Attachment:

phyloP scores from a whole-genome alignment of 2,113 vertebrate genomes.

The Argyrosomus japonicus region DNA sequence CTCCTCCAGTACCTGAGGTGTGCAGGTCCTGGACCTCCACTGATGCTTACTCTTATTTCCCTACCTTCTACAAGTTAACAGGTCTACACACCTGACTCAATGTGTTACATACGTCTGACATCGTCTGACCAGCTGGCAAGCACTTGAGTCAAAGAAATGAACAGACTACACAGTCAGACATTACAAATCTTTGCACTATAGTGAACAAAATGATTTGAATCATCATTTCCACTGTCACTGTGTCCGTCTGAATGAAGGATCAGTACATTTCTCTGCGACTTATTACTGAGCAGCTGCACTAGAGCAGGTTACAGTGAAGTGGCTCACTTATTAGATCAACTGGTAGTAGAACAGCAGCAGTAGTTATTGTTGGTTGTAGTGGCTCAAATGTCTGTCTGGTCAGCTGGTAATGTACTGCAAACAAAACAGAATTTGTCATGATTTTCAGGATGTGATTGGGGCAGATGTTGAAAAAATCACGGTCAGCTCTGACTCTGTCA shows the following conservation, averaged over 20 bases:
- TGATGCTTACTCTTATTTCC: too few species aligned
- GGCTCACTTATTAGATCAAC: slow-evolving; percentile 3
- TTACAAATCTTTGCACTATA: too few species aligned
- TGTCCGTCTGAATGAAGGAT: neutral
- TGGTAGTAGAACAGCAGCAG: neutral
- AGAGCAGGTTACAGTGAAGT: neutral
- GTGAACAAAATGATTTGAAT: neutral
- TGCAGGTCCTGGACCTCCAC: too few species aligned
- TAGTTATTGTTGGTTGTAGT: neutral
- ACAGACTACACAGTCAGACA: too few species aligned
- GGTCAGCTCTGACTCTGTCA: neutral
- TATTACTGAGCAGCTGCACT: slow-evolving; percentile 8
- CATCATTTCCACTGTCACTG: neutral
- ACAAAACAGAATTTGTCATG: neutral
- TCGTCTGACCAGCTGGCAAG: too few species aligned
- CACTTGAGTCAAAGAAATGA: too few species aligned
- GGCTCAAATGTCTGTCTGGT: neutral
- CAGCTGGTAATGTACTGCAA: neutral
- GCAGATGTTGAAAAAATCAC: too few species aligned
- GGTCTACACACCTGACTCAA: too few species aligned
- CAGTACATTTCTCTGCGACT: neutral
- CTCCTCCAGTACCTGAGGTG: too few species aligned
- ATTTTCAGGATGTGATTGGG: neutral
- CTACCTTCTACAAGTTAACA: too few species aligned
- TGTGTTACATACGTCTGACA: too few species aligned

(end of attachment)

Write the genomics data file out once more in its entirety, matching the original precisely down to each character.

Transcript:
phyloP scores from a whole-genome alignment of 2,113 vertebrate genomes.

The Argyrosomus japonicus region DNA sequence CTCCTCCAGTACCTGAGGTGTGCAGGTCCTGGACCTCCACTGATGCTTACTCTTATTTCCCTACCTTCTACAAGTTAACAGGTCTACACACCTGACTCAATGTGTTACATACGTCTGACATCGTCTGACCAGCTGGCAAGCACTTGAGTCAAAGAAATGAACAGACTACACAGTCAGACATTACAAATCTTTGCACTATAGTGAACAAAATGATTTGAATCATCATTTCCACTGTCACTGTGTCCGTCTGAATGAAGGATCAGTACATTTCTCTGCGACTTATTACTGAGCAGCTGCACTAGAGCAGGTTACAGTGAAGTGGCTCACTTATTAGATCAACTGGTAGTAGAACAGCAGCAGTAGTTATTGTTGGTTGTAGTGGCTCAAATGTCTGTCTGGTCAGCTGGTAATGTACTGCAAACAAAACAGAATTTGTCATGATTTTCAGGATGTGATTGGGGCAGATGTTGAAAAAATCACGGTCAGCTCTGACTCTGTCA shows the following conservation, averaged over 20 bases:
- TGATGCTTACTCTTATTTCC: too few species aligned
- GGCTCACTTATTAGATCAAC: slow-evolving; percentile 3
- TTACAAATCTTTGCACTATA: too few species aligned
- TGTCCGTCTGAATGAAGGAT: neutral
- TGGTAGTAGAACAGCAGCAG: neutral
- AGAGCAGGTTACAGTGAAGT: neutral
- GTGAACAAAATGATTTGAAT: neutral
- TGCAGGTCCTGGACCTCCAC: too few species aligned
- TAGTTATTGTTGGTTGTAGT: neutral
- ACAGACTACACAGTCAGACA: too few species aligned
- GGTCAGCTCTGACTCTGTCA: neutral
- TATTACTGAGCAGCTGCACT: slow-evolving; percentile 8
- CATCATTTCCACTGTCACTG: neutral
- ACAAAACAGAATTTGTCATG: neutral
- TCGTCTGACCAGCTGGCAAG: too few species aligned
- CACTTGAGTCAAAGAAATGA: too few species aligned
- GGCTCAAATGTCTGTCTGGT: neutral
- CAGCTGGTAATGTACTGCAA: neutral
- GCAGATGTTGAAAAAATCAC: too few species aligned
- GGTCTACACACCTGACTCAA: too few species aligned
- CAGTACATTTCTCTGCGACT: neutral
- CTCCTCCAGTACCTGAGGTG: too few species aligned
- ATTTTCAGGATGTGATTGGG: neutral
- CTACCTTCTACAAGTTAACA: too few species aligned
- TGTGTTACATACGTCTGACA: too few species aligned